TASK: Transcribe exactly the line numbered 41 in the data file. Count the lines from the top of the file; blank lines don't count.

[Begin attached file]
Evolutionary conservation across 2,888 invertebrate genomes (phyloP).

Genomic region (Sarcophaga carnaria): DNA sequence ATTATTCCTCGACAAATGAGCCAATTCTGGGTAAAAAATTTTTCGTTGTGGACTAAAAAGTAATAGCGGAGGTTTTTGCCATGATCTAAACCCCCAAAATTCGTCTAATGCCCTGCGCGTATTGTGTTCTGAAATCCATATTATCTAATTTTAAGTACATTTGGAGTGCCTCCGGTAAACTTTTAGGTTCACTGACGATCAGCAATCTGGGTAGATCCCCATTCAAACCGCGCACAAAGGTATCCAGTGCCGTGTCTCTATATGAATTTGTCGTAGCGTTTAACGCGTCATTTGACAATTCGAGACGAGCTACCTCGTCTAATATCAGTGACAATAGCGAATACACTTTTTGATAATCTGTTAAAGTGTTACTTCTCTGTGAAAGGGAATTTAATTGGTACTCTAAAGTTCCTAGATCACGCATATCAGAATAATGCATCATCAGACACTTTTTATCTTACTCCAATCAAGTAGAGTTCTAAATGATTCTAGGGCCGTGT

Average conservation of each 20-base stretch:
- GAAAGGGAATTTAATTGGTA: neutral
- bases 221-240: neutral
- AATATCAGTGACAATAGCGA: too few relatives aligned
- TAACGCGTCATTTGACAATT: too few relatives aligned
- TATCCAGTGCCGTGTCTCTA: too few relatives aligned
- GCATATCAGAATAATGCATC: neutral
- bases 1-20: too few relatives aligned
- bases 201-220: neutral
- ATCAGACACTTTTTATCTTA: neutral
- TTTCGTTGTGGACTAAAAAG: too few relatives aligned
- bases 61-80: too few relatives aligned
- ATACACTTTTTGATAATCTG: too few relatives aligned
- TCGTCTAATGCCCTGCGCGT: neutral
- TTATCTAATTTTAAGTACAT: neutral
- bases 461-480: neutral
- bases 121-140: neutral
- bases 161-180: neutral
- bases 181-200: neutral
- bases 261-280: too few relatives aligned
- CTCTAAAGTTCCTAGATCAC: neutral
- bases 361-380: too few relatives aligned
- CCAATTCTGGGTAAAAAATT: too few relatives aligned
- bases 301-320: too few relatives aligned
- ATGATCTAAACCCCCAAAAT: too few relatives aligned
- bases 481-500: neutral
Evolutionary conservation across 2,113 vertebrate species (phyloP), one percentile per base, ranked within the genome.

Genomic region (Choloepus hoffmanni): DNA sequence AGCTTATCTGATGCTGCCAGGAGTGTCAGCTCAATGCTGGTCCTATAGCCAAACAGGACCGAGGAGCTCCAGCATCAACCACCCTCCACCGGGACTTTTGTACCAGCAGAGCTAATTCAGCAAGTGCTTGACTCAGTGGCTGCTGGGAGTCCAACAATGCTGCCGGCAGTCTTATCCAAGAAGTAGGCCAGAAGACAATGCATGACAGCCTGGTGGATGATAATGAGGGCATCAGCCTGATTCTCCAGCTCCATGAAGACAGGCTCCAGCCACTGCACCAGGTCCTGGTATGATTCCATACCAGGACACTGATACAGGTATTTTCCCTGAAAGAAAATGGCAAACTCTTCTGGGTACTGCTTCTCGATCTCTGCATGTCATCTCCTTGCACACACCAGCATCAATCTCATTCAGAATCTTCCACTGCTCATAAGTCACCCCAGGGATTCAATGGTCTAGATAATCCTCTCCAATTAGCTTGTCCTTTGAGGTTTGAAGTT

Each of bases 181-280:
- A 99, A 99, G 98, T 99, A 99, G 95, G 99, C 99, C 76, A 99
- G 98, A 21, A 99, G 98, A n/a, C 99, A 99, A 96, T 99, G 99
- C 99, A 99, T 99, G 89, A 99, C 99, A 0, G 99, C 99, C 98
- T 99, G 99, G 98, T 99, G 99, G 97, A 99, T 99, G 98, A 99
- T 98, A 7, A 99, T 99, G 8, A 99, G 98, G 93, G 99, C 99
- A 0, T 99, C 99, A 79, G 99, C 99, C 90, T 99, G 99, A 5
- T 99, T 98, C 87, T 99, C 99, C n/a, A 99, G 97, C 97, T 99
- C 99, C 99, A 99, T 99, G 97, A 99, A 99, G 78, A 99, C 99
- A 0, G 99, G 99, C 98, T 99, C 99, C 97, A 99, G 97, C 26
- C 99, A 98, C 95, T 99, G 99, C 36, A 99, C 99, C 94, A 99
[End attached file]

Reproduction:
- C 99, A 98, C 95, T 99, G 99, C 36, A 99, C 99, C 94, A 99